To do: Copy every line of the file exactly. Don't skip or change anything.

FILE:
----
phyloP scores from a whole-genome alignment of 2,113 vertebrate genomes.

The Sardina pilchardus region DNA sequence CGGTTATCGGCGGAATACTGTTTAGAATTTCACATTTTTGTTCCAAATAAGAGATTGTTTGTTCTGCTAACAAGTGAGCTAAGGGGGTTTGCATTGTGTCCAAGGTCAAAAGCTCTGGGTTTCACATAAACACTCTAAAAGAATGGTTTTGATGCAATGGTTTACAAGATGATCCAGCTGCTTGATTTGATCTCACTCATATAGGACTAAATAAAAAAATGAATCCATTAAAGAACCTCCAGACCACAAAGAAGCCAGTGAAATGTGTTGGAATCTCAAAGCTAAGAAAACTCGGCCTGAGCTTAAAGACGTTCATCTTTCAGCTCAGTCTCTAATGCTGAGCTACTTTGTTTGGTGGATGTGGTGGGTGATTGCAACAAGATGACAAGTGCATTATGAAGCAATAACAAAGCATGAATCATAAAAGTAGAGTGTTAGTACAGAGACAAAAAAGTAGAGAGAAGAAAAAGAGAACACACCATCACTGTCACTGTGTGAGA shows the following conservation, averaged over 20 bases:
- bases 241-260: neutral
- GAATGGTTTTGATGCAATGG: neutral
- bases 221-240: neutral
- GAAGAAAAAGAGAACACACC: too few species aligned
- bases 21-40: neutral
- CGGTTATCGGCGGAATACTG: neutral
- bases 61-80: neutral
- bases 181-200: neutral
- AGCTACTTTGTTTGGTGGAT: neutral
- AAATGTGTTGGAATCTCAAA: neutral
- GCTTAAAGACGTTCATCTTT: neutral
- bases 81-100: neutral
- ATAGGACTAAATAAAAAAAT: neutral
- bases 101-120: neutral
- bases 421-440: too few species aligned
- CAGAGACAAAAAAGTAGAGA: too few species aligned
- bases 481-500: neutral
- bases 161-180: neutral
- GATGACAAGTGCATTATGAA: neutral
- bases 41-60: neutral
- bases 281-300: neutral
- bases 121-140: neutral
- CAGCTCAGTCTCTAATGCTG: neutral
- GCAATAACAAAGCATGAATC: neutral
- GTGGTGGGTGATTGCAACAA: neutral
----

phyloP scores from a whole-genome alignment of 2,113 vertebrate genomes.

The Sardina pilchardus region DNA sequence CGGTTATCGGCGGAATACTGTTTAGAATTTCACATTTTTGTTCCAAATAAGAGATTGTTTGTTCTGCTAACAAGTGAGCTAAGGGGGTTTGCATTGTGTCCAAGGTCAAAAGCTCTGGGTTTCACATAAACACTCTAAAAGAATGGTTTTGATGCAATGGTTTACAAGATGATCCAGCTGCTTGATTTGATCTCACTCATATAGGACTAAATAAAAAAATGAATCCATTAAAGAACCTCCAGACCACAAAGAAGCCAGTGAAATGTGTTGGAATCTCAAAGCTAAGAAAACTCGGCCTGAGCTTAAAGACGTTCATCTTTCAGCTCAGTCTCTAATGCTGAGCTACTTTGTTTGGTGGATGTGGTGGGTGATTGCAACAAGATGACAAGTGCATTATGAAGCAATAACAAAGCATGAATCATAAAAGTAGAGTGTTAGTACAGAGACAAAAAAGTAGAGAGAAGAAAAAGAGAACACACCATCACTGTCACTGTGTGAGA shows the following conservation, averaged over 20 bases:
- bases 241-260: neutral
- GAATGGTTTTGATGCAATGG: neutral
- bases 221-240: neutral
- GAAGAAAAAGAGAACACACC: too few species aligned
- bases 21-40: neutral
- CGGTTATCGGCGGAATACTG: neutral
- bases 61-80: neutral
- bases 181-200: neutral
- AGCTACTTTGTTTGGTGGAT: neutral
- AAATGTGTTGGAATCTCAAA: neutral
- GCTTAAAGACGTTCATCTTT: neutral
- bases 81-100: neutral
- ATAGGACTAAATAAAAAAAT: neutral
- bases 101-120: neutral
- bases 421-440: too few species aligned
- CAGAGACAAAAAAGTAGAGA: too few species aligned
- bases 481-500: neutral
- bases 161-180: neutral
- GATGACAAGTGCATTATGAA: neutral
- bases 41-60: neutral
- bases 281-300: neutral
- bases 121-140: neutral
- CAGCTCAGTCTCTAATGCTG: neutral
- GCAATAACAAAGCATGAATC: neutral
- GTGGTGGGTGATTGCAACAA: neutral